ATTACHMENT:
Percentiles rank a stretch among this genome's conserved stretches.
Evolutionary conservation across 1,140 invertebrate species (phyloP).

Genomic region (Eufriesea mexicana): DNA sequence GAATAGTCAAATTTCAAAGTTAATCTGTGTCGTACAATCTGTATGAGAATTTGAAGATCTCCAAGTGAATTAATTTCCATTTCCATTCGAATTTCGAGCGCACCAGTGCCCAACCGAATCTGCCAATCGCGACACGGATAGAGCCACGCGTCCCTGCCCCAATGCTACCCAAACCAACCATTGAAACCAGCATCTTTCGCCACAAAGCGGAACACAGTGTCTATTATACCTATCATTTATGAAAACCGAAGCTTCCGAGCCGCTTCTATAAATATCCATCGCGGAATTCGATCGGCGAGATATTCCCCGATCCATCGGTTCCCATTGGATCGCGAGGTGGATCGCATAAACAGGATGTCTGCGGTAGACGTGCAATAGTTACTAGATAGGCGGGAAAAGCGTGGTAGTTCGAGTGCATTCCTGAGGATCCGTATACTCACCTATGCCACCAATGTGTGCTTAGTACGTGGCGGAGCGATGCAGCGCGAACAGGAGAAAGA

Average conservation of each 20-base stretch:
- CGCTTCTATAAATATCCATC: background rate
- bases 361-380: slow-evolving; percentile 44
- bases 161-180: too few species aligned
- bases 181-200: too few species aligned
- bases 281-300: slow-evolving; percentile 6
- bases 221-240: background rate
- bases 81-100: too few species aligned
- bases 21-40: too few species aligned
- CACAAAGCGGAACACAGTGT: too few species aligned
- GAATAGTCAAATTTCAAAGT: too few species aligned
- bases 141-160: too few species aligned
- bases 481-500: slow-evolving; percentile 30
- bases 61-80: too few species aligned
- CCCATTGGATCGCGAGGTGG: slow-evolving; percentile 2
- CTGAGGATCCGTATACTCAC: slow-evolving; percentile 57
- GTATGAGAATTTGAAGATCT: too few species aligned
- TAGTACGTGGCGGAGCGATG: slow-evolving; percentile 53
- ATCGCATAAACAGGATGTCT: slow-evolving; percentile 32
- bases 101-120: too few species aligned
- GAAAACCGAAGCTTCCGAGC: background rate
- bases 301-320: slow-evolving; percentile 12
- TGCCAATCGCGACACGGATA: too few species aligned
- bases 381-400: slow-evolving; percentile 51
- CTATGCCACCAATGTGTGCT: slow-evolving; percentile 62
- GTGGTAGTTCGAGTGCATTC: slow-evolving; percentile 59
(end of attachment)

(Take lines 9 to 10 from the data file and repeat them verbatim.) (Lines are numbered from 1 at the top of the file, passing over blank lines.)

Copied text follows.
- bases 281-300: slow-evolving; percentile 6
- bases 221-240: background rate